Thanks for taking the time to read my blog post. Feel free to share your thoughts in the comments section. Have you ever spotted a rare or endangered animal? Can you imagine how exciting it was when the reviewers of the camera footage saw that Sierra Nevada Red Fox?!

Angels Disguised as Elk – a fabulous miracle

This is an amazing story about two adult elk who keep a young boy warm, enabling him to survive the night in freezing temperatures. I was just thinking about how these elk were angels when the woman in the video said the same thing!

Always believe, no matter what your situation!

What miracle stories do you have to share?

 

B is for Birdseye View

B A startling whoosh of the magnificent hawk as it takes flight, its powerful wings flapping strong and steady, ascending, until a gentle gust pulls it up, and with wingspan fully extended it gracefully glides across the sky, scanning the landscape.

Suddenly, I’m keenly aware of dozens of birds around me: a cardinal couple engaged in a mating dance on the branches of the bare crape myrtle; a blue jay silently watching from its perch on a neighboring tree; mourning doves poking around in the grass, picking up scraps of seeds that others have cast out of the feeder; and tiny sparrows flitting in and out of the bush at the edge of the flower bed.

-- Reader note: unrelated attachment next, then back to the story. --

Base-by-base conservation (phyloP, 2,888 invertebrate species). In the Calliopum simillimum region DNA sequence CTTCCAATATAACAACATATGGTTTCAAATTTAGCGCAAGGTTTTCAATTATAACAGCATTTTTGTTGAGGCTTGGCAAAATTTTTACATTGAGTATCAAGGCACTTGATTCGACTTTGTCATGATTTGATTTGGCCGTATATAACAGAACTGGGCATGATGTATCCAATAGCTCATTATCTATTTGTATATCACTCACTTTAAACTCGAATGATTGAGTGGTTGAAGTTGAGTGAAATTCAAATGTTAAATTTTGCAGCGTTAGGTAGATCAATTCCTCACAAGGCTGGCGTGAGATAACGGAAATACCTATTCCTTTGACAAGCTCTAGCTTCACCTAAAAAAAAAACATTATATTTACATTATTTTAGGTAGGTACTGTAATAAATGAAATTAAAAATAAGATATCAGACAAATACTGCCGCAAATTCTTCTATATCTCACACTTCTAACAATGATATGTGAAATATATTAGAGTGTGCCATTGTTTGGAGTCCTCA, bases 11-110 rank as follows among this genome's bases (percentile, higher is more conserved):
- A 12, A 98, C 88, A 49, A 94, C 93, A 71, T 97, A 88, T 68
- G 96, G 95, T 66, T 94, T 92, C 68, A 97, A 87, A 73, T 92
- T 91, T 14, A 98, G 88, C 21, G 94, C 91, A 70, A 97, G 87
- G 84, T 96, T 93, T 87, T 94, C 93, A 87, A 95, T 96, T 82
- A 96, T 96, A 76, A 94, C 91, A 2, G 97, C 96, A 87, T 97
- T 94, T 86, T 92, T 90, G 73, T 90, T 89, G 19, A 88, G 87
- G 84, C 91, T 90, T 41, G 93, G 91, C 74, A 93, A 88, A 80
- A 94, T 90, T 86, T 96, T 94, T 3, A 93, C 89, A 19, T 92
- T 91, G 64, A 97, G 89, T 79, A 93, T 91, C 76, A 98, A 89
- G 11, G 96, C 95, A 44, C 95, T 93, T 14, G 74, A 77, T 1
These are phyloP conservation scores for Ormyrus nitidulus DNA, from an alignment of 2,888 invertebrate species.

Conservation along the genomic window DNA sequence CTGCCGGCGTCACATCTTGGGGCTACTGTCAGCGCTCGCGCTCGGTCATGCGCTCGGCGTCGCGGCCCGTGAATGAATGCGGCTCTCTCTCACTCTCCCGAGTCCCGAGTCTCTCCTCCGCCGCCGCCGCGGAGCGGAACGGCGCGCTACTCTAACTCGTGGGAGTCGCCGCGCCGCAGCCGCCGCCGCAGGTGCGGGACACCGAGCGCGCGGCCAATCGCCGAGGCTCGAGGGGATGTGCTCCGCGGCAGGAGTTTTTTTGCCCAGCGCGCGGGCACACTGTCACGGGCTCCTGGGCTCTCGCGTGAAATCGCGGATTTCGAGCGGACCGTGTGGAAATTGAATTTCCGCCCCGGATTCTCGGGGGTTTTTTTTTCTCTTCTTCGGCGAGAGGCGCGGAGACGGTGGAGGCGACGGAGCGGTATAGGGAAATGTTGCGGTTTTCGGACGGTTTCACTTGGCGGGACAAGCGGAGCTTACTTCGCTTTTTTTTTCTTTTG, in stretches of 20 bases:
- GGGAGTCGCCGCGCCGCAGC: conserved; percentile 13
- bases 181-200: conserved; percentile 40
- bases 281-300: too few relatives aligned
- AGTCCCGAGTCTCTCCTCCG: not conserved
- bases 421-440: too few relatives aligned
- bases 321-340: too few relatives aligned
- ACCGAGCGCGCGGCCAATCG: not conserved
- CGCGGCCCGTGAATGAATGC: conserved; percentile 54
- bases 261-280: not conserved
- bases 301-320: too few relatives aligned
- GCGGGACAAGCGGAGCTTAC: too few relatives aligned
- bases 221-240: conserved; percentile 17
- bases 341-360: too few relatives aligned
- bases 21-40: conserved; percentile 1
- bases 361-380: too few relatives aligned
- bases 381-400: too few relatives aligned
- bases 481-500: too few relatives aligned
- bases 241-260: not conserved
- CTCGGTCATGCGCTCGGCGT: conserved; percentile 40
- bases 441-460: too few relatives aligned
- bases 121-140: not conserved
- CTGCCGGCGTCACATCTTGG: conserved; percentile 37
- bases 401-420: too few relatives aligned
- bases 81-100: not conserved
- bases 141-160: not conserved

How often I take for granted these amazing creatures who every day put on a most awe-inspiring show of natural performance. Taking a few moments to ground myself, I take a front row seat to the spendor that lie before me. Watching. Still. Surprisingly peaceful. Fulfilled. And wondering. What would it be like to be a bird? I know I have often wondered that in times past but haven’t thought about it much lately.

What would it be like to be so free? So unencumbered, shifting direction with effortless maneuverability and graceful movement. I wonder if my world view would change if I had a birds-eye view. No mortgage to fret about, no relationships weighing heavy on my heart, no baggage from the past, no worry about tomorrow, no politics to scream about, no fear of our world’s future. Oh, how I could love being a bird!

“The reason birds can fly and we can’t is simply because they have perfect faith, for to have faith is to have wings.”
J.M. Barrie, The Little White Bird  

 

 

Copyright © 2014 Michele Truhlik. All Rights Reserved.